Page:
Is All Really Fair In This Love-and-War?
Lights. Camera. Incorrect depiction?
Miss Saigon, a blockbuster musical written by Claude-Michel Schonberg and Alain Boubill, tells the story of a romance during the last days of the Vietnam War between Kim, a Vietnamese prostitute, and Chris, an American GI. Since its premiere, it has been applauded by audiences for its flashy costumes, rollercoaster-like plot, and revered love story. But as we step into a more progressive time, we understand the musical’s problematic origins by equipping a more educated lens. Underneath a simple war-and-love story lies overt sexualization and fetishization of Asian women, along with the complete ignorance of the Vietnamese story behind the war–all carried out by music.
Through songs like “The Heat Is On,” we see from the beginning the power imbalance between the American GIs and the Vietnamese prostitutes. While the American GIs strut around, ogling the girls, the girls advertise themselves to the GIs, with Mimi belting, “See my bikini, it’s just the right size” (line 18). It’s clear that this is a male-dominated narrative, a story seen yet again from the male gaze. But try as we might, this is a fairly common thing in many Broadway musicals and shows. So what is so corrupt in Miss Saigon?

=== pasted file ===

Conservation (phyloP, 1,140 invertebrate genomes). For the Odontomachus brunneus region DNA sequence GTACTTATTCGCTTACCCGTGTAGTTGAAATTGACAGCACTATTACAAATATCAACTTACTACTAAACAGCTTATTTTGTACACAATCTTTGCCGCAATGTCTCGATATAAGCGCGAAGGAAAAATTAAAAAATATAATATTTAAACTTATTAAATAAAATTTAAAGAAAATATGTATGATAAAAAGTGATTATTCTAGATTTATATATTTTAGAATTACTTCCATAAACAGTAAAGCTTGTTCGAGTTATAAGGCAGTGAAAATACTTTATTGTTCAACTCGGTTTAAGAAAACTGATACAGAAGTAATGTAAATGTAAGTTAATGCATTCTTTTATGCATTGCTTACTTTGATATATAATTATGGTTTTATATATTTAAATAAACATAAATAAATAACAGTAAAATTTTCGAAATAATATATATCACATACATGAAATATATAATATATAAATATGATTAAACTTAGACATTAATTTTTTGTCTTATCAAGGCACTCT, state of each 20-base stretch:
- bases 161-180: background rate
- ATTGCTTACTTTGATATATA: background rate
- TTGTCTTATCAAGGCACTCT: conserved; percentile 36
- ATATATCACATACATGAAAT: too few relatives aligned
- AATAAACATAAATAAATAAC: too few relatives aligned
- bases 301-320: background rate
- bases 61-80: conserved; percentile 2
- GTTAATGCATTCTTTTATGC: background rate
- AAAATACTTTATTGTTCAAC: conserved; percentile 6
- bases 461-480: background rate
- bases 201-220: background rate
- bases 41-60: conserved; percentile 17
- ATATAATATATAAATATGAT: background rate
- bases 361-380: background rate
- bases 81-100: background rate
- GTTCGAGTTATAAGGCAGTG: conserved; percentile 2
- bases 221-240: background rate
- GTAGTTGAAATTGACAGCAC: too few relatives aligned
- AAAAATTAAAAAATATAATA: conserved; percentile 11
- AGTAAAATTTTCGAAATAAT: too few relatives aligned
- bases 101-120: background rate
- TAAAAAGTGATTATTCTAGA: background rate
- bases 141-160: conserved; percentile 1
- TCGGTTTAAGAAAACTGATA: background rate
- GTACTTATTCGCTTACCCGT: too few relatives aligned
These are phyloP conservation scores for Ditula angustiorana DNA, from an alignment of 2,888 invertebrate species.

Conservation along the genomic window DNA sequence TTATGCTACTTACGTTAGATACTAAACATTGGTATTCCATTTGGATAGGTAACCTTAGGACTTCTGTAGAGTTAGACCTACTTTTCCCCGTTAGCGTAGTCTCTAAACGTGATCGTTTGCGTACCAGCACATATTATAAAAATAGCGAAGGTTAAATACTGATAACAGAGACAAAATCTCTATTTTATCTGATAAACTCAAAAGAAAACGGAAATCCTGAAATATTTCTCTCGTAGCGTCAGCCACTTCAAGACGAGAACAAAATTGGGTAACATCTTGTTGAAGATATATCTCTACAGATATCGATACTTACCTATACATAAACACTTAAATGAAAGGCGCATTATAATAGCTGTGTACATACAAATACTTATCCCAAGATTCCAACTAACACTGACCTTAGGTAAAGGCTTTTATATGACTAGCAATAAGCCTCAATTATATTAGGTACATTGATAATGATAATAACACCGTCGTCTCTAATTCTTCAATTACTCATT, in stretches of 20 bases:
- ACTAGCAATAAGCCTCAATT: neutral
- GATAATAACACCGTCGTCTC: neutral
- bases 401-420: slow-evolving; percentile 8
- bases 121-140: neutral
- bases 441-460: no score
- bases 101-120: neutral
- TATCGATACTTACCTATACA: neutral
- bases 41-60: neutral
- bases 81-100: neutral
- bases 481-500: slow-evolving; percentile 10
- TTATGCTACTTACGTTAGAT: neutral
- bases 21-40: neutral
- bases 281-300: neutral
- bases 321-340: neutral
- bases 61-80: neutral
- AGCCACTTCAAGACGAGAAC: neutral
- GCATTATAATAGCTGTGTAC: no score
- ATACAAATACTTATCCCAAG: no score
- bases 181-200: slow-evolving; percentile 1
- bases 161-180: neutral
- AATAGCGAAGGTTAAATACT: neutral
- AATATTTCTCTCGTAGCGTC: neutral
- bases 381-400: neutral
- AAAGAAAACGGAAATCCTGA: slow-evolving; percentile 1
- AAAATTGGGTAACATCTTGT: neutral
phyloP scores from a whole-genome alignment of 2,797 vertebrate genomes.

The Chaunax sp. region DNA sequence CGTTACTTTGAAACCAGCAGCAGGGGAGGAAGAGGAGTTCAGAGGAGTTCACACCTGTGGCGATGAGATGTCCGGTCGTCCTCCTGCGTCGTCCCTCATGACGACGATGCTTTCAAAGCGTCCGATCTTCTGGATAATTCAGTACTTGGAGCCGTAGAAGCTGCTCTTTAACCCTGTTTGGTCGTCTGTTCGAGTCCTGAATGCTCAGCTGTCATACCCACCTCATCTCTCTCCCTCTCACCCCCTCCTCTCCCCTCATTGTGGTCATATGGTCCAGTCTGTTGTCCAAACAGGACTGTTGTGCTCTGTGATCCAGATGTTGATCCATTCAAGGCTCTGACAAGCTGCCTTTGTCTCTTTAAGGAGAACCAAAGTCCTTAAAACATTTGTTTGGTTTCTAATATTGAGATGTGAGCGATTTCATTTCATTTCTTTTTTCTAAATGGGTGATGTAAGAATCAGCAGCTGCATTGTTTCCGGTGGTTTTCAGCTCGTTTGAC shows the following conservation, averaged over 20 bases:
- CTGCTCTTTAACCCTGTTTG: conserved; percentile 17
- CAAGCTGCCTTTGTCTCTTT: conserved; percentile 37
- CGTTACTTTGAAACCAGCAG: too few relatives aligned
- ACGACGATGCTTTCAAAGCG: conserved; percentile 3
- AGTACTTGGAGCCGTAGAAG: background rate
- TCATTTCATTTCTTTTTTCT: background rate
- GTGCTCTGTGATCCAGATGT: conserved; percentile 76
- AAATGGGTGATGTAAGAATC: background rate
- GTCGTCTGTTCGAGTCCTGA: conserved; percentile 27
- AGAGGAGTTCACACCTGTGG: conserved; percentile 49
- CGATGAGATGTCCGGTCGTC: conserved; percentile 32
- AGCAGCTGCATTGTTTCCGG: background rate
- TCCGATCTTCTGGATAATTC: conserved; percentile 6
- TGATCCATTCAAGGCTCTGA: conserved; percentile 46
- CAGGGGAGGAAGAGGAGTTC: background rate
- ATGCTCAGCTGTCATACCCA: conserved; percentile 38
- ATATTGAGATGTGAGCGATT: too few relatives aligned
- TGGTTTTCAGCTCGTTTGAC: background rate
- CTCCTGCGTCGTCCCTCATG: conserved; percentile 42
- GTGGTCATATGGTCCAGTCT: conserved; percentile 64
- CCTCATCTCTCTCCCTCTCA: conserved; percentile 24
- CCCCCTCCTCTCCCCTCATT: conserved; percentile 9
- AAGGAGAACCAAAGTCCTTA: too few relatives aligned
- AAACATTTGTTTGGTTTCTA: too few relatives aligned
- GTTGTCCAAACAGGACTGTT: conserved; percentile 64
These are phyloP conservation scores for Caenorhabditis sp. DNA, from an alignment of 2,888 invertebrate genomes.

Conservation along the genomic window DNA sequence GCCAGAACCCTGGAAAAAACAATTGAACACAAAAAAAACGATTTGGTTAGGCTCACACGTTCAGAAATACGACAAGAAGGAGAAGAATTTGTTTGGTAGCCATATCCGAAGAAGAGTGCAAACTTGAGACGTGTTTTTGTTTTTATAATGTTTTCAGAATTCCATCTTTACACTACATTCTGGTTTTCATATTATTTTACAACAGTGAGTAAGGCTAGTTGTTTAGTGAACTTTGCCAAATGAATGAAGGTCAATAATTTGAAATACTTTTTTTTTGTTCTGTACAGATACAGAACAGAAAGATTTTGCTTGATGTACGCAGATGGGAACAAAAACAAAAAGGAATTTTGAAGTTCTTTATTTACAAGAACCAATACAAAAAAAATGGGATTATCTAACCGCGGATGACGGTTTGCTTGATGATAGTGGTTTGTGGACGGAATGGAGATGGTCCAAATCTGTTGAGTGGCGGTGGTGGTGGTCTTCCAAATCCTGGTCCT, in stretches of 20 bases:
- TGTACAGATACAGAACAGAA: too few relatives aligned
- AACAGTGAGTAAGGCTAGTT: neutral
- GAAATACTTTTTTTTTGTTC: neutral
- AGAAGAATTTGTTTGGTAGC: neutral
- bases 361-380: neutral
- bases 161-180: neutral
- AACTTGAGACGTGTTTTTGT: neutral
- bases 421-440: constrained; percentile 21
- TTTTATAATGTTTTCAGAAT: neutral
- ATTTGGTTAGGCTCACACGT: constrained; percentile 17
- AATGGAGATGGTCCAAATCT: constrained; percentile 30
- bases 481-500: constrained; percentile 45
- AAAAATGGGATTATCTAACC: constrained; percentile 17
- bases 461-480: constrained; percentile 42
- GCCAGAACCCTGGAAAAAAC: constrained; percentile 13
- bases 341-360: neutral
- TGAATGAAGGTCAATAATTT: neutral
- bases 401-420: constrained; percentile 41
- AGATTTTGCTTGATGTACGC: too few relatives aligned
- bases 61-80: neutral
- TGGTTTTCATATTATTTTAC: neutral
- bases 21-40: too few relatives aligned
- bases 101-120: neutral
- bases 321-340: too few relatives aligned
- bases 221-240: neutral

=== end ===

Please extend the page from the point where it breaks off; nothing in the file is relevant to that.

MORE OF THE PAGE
It’s that Miss Saigon–not unlike most stories about the Vietnam War–completely dismisses the Vietnamese story behind the war. The female prostitutes desperately beg the American GIs to take her to America, and we are given no vision into their Vietnamese heritage, which plays into a white savior complex. After Chris leaves for America, we see the marital problems he faces with his new wife and his PTSD, but we fail to get Kim’s story, even though she was the one who gave birth with no money and no support while conflict raged on. For 25 years out of the 30 years the show was running, gibberish was used in scripts for Vietnamese words. The Vietnamese community is very rarely consulted or listened to for this show, even though they are the 4th largest Asian-American group in the United States.
Thus, Miss Saigon shows yet another power of music: the power to illustrate any narrative, harmful or not, and carry more meaning behind it. Music is a tool, one in which we must wield with care to tell new, fresh stories.
So what I’d want to see in Miss Saigon? A stronger voice for Kim, truly embodying her concerns, her heritage, and her other relationships, instead of making her Chris’s plaything.
Let’s hope that change comes sooner than later.